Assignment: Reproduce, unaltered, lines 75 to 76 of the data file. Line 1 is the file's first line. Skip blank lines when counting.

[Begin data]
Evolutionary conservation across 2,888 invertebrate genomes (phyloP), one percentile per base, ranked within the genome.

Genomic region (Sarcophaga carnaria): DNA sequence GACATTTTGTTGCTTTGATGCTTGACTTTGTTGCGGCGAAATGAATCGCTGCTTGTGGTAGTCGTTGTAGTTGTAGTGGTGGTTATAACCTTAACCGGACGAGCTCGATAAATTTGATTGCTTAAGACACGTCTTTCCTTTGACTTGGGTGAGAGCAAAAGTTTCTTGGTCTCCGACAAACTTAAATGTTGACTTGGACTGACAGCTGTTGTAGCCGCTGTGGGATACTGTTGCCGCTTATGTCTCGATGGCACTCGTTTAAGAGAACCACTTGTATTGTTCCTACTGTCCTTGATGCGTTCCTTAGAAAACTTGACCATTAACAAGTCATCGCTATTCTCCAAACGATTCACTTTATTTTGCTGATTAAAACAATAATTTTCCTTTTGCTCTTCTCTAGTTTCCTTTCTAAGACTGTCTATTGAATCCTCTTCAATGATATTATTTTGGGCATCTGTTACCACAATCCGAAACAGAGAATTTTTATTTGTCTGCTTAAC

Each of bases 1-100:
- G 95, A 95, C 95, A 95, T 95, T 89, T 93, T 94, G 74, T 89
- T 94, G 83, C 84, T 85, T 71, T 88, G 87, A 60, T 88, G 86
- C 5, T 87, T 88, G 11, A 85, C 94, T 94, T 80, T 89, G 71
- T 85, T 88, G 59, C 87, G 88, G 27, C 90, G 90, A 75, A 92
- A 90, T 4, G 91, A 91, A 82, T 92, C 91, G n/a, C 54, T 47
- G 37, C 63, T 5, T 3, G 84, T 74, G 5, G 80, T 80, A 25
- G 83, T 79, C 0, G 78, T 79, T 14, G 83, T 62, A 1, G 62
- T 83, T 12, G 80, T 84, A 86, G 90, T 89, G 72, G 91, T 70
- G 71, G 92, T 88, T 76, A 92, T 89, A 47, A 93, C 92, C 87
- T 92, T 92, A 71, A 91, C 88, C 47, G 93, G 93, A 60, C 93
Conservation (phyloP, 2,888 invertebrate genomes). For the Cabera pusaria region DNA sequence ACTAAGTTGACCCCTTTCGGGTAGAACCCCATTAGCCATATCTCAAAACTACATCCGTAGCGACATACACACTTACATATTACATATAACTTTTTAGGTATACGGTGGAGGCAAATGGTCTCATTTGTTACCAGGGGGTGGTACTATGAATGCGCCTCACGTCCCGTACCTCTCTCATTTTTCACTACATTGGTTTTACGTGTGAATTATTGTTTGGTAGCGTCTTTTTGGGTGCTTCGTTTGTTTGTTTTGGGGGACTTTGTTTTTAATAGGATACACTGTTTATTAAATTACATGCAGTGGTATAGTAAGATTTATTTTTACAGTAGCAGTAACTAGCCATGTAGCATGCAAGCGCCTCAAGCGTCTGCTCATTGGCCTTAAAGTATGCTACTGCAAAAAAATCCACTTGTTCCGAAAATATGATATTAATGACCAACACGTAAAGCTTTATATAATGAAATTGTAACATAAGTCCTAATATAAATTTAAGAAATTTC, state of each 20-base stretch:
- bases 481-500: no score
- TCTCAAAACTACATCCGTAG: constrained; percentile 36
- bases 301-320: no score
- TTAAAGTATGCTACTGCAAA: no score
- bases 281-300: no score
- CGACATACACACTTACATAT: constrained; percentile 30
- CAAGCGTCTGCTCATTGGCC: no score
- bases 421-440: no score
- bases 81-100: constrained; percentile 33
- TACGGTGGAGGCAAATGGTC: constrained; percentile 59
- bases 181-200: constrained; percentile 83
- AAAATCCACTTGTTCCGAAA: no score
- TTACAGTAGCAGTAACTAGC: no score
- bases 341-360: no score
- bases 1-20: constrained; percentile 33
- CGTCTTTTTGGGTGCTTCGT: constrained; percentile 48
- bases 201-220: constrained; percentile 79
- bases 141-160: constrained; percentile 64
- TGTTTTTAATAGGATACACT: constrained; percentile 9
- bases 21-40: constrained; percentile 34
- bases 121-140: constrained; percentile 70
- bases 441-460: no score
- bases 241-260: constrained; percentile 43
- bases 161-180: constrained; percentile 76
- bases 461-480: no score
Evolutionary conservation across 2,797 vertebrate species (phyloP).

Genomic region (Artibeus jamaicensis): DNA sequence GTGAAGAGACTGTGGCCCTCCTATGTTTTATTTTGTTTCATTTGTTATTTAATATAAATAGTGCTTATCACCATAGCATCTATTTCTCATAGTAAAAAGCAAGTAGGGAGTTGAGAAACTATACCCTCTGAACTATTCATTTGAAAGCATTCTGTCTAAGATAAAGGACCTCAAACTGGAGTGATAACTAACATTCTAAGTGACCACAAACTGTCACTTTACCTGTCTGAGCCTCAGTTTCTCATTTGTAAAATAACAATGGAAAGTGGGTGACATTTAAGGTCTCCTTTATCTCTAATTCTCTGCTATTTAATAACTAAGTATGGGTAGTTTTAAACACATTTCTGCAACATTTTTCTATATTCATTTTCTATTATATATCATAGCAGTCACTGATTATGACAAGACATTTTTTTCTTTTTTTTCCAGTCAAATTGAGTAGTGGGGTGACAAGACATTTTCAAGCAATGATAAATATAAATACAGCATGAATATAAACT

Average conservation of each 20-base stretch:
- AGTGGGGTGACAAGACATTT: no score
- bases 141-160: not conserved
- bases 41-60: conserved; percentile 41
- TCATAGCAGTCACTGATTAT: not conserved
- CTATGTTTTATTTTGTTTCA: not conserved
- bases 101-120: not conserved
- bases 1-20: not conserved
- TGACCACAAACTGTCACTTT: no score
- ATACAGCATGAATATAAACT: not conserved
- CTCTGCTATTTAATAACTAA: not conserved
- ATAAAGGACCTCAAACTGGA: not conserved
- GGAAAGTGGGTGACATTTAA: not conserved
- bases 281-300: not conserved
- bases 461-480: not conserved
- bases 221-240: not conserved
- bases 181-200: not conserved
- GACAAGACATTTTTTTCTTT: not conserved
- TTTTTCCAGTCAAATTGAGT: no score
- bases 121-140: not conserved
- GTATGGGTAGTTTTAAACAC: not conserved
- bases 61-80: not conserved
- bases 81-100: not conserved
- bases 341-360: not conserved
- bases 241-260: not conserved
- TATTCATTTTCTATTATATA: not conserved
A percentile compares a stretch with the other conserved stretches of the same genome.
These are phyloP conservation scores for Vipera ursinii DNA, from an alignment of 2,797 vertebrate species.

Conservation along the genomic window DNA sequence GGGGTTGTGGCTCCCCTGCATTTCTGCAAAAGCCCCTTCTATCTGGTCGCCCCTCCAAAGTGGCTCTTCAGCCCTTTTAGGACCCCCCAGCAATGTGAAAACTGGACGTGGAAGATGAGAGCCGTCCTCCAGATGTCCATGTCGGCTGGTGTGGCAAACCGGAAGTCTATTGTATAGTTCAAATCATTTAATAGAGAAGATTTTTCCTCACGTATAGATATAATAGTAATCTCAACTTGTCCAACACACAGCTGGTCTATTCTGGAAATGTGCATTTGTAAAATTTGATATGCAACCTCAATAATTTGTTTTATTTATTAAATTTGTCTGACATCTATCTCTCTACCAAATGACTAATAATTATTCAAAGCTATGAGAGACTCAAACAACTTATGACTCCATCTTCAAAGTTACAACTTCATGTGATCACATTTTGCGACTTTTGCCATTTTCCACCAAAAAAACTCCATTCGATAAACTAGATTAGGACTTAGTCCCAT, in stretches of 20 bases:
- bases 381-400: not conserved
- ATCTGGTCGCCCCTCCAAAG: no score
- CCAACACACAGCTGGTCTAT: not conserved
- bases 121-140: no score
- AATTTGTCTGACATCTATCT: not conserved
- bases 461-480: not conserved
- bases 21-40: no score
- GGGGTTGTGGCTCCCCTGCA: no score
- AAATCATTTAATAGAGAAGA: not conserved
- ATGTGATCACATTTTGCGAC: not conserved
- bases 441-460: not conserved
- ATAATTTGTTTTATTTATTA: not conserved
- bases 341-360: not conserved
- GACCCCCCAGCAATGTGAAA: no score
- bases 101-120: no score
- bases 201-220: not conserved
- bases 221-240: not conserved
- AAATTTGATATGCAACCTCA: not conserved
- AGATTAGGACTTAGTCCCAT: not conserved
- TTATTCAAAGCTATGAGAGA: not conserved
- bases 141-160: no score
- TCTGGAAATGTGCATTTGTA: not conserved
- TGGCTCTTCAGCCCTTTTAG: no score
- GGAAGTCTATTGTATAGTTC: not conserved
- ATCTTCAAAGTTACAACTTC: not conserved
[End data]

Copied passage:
- AATTTGTCTGACATCTATCT: not conserved
- bases 461-480: not conserved